South of Denmark in Europe, N. Africa, N. and W. Asia, eastward to the Himalayas, marks the present range of this species in the N. Temperate Zone. It has not been found in any early deposits. In Great Britain it is found in the Peninsula, Channel, Thames, Anglia, and Severn provinces except in Monmouth, and in S. Wales not in Brecon or Radnor, but throughout the whole of N. Wales; and in the Trent and Mersey provinces, except in Mid Lancs; in the Humber, Tyne, Lakes provinces (in the last only in Westmorland); in W. Lowlands, except Renfrew and Lanark; and in Berwick and Edinburgh. It is found in Ireland and the Channel Islands.

Water Figwort (Scrophularia aquatica, L.)

Photo. Flatters & Garnett - Water Figwort (Scrophularia Aquatica, L.)

Water Figwort is typically an aquatic plant growing by the side of tracts of water, being rooted in the mud, and a thorough hygrophyte. It is to be found by the sides of most rivers, streams, and other types of running water. It also frequents still waters, such as lakes, ponds, pools, and even ditches by the roadside. It is seldom found away from water.

Fond of moist conditions, the plant has a tall, erect stem, square in section, and winged, branched, smooth, and purplish. The leaves are stalked, opposite, running down the stem, heart-shaped below, scalloped, the teeth larger upwards. The branches are opposite, with bracts below the flower-stalks, which are lateral.

The flowers are brownish-red, and in panicles or corymbose cymes, which are terminal, dense, and bear numerous flowers. The lobes of the calyx are less than the corolla, and edged with a membrane, brown and torn. The corolla is large and inflated, the upper lip divided into two nearly to the base, and green below. The flower is scented and attractive to wasps. The capsule is bilocular, subrotund, with many brownish seeds.

Water Figwort grows to a height of 4 ft. It flowers in May, June, July. The plant is a herbaceous perennial propagated by division, the roots being white and fibrous.

The floral mechanism resembles that of S. nodosa, and it is chiefly visited by wasps. The anthers touch the abdomen of the insect. The fifth stamen is useless, with no anther, and is like a small black scalelike appendage on the upper wall or lip of the corolla, and probably indicates a reversion to an ancestral type, or a primitive structure. The corolla is short (5 mm.) but wide and globular, and at its base on the superior side two large drops of honey may be seen secreted at the yellow base of the ovary. The stigma at first projects, and is mature before the anthers. Each stage lasts two days. Both lie on the lower side of the flower. Wasps cling to the outside below the flower, and insert the head between the upper and lower lobes of the corolla. In young flowers they touch the stigma with the front, in older flowers with the underside of the head, and pollen of young plants is transferred to stigmas of older flowers. The style bends down after flowering and pollination. Wasps are the chief visitors in this country. Bees also visit it in Illinois. The corolla in colour resembles the wasp's markings. The capsule opens by dividing into two valves, and the seed then falls around the parent plant.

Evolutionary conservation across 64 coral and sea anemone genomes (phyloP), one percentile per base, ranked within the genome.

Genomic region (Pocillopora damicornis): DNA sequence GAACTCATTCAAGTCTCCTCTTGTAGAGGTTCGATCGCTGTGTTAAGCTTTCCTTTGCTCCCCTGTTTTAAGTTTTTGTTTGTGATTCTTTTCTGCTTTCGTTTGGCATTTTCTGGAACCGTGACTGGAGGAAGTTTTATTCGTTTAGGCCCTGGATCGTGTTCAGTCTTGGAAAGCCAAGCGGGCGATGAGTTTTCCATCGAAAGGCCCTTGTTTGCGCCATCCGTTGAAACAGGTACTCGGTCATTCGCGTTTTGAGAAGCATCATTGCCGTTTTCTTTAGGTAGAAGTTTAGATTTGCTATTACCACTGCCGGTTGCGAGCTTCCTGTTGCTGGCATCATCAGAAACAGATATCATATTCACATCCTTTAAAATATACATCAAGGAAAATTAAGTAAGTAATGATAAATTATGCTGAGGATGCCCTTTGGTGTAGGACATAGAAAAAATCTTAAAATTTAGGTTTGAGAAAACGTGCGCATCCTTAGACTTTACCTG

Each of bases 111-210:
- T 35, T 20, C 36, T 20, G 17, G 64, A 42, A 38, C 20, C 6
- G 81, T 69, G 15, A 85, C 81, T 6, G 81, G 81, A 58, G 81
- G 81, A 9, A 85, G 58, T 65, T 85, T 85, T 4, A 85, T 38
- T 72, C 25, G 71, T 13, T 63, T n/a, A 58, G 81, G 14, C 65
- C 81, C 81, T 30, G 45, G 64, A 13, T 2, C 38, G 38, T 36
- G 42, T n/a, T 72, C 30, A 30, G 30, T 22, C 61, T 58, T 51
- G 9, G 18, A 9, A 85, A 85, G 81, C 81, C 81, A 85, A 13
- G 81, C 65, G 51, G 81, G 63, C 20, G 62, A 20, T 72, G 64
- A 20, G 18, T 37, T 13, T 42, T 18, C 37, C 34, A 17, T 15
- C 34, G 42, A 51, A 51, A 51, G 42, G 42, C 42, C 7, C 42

Water Betony is a sand plant and a clay-loving plant, being found on sand soil or clay soil or sandy loam.

A fungus, Pcronospora sordida, attacks the leaves.

Two beetles, Longitarsus agilis, L. rutilus; a wasp, Vespa syl-vestris, and Allantus scrophula;, and three moths, Frosted Orange (Gortyna flavago), Depressaria liturella, Water Betony (Cucullia scrophulariae), are found upon Figwort.

Scrophularia, Brunfels, is from scrofula or scrophula, for which it was a reputed cure; and the second Latin name refers to its semi-aquatic habitat. Figwort was applied because it was supposed to be a cure for the disease ficus by the Doctrine of Signatures.

Brook or Water Betony, Bishop-leaves, Broomwort, Brownwort, Bullwort, Stinking Christopher, Cressel, Cressil, Crowdy-Kit, Fiddles, Fiddlewood, Figwort, Huntsman's Cap, Poor Man's Salve, Stinking Roger, are the common names for this handsome semi-aquatic plant.

Because the stalks are coloured it was called Brownwort. It is called Fiddlewood because the stems are stripped by children of their leaves and scraped across each other fiddle-fashion to produce a squeaking sound.

The plant is purgative in action. It was from the tuberous roots of S. nodosa that the notion arose that this plant (like the other) was a cure for scrofula. At the siege of Rochelle (1628) the French were reduced to eating the roots.

Essential Specific Characters:231. Scrophularia aqtiatica, L. - Stem tall, erect, quadrangular, 4-winged, leaves cordate, oblong, crenate, serrate, bracts linear, blunt, flowers, 1-15, purple, in a corymbose cyme, with reniform staminodes, calyx with 5 rounded lobes.